Jesus of Nazareth grew up in that system and knew it well.  I think it was a result of his experience of the Sacred, of God, that he began to wonder about this purity system.  On the one hand, he experienced a God of love who loved all persons, a God of compassion, but then he looked at this purity system and what's he to believe-his experience of God or the teachings of this system?  Eventually Jesus said to be like God was not to be pure but to be like God was to be loving and compassionate.  Jesus eventually indicted the whole system in scathing attacks.  He said purity was on the inside, not outside.  He said purity was a matter of the heart, not of externals.  Jesus even touched the most unclean of all-he touched women.  He taught one woman the Torah while her sister could not free herself from the system that said women could not be taught.    Jesus healed on the Sabbath and thus made it unholy.  The Sabbath had become a monument to purity instead of a time of Being.  And you see, this whole purity system could be seen in the story of Jesus' birth, since the blood at the birthing of Jesus would have rendered the inn unclean and the innkeeper would have lost several weeks income by having to have the inn ritually cleansed again.  He did such a gracious thing letting Mary and Joseph have the stable for the birthing but notice the irony of Luke's gospel:  Here at his birth the one who would later experience a God of compassion, not purity, was born in the middle of all the dirt, the animals, the mess of life-very impure!

Later, in the Jesus movement there were women disciples and women who gave money to his movement to reform or renew Judaism.  And whom did Jesus say to invite to dinner?  He said don't invite your friends, for they'll just return the favor.  He taught to invite those on the bottom, the poor, the blind, the maimed, those who cannot invite you in return.  Jesus hung around the impure-the prostitutes, the beggars, the drunks, the tax-collectors, the poor, the maimed.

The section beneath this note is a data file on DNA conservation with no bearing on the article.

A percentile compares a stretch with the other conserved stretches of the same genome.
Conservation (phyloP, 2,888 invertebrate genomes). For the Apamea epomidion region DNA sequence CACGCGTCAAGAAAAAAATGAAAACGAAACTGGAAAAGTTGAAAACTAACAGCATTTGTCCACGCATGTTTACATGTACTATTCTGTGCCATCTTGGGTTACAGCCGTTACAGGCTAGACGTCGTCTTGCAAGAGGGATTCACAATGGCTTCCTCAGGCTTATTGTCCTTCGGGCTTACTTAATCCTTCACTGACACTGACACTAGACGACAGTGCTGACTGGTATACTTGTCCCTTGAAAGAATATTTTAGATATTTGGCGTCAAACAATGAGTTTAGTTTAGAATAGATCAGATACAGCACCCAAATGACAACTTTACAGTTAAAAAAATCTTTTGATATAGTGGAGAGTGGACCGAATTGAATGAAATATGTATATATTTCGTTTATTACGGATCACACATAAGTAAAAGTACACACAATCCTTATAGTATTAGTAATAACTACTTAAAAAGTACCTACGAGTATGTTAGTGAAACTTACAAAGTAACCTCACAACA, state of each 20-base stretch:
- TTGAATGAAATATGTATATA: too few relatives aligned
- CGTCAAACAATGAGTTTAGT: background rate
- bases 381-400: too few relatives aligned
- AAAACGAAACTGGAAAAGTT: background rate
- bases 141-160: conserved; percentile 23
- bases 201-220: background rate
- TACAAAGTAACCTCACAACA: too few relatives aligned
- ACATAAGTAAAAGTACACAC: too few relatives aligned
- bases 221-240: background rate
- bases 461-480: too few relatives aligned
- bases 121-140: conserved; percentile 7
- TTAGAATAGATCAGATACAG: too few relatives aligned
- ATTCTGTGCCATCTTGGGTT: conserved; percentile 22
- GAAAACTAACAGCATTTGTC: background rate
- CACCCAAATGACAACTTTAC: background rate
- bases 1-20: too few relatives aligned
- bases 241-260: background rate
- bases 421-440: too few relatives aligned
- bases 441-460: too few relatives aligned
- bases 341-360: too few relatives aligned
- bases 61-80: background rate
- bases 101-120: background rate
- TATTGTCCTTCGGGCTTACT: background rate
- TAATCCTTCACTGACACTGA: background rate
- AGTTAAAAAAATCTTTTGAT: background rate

Not long after entering Jerusalem, he went to the center of the purity system, the Temple, and drove the animals out, kicked over the tables where the poor were being cheated in their attempts to buy sacrifice and purity.  Here he attacked the economics of the purity system and you know that when you attack the economics of a system, you can get in real trouble!

When Jesus was at Table, he violated all the rules about what could be eaten, how the food was to be prepared, and with whom one could eat.  He ate with the outcasts, the impure.  He "reclined"-not an ordinary meal, but a celebration.  Jesus turned being impure into a cause for celebration!  His enemies said he was a drunk who ate with "sinners."  His open table fellowship was perceived as a threat to the purity system-because it was!

Jesus embodied a radically alternative social vision based upon his relationship with God who loved all, no matter their economics or sin.    He had a vision of a new kingdom of God in which everything was turned upside down:  the poor and impure would be first, instead of last.

Now let's look at this parable of the compassionate Samaritan for the spirit and mind of Jesus. The wounded man on the side of the road or in the ditch was probably a Jew because Jesus is telling the story in response to the lawyer's trick question, so to get him to identify with someone in the story, the wounded man must have been a Judean.  The Priest and Levite pass by on the other side because they are going down for rest after serving in the Temple and when they come upon the wounded man, all they see is the blood and the mess.  What they see is impurity and they cannot stop for they will be rendered ritually unclean and will have to go back up to Jerusalem to undergo ritual cleansing.  They simply could not stop, for their religion prevented such compassion.  Religion, when based in purity, really can prevent compassion.

Now look at this scene from the view of the wounded man in the ditch.  He sees two of his own kind come upon him and pass him by.  Now, he must intellectually understand that the Priest and Levite must pass him by, but being wounded, does he really get it?  Could his religion be challenged by his need?  What does he really feel as he sees them go by?  Here are two of his own people who cannot show him compassion because they will be rendered impure and then later he looks up and someone seems to be stopping.  Who stops?  It is a Samaritan-a member of a mixed race, a "half-breed," and radically impure.  Samaritans had, contrary to Jewish purity laws, intermarried with the neighboring peoples and had become a new people-the Samaritans.  And the Jews hated them for being impure and the Samaritans hated them back, for they, as the oppressed, had grown tired of being kicked around.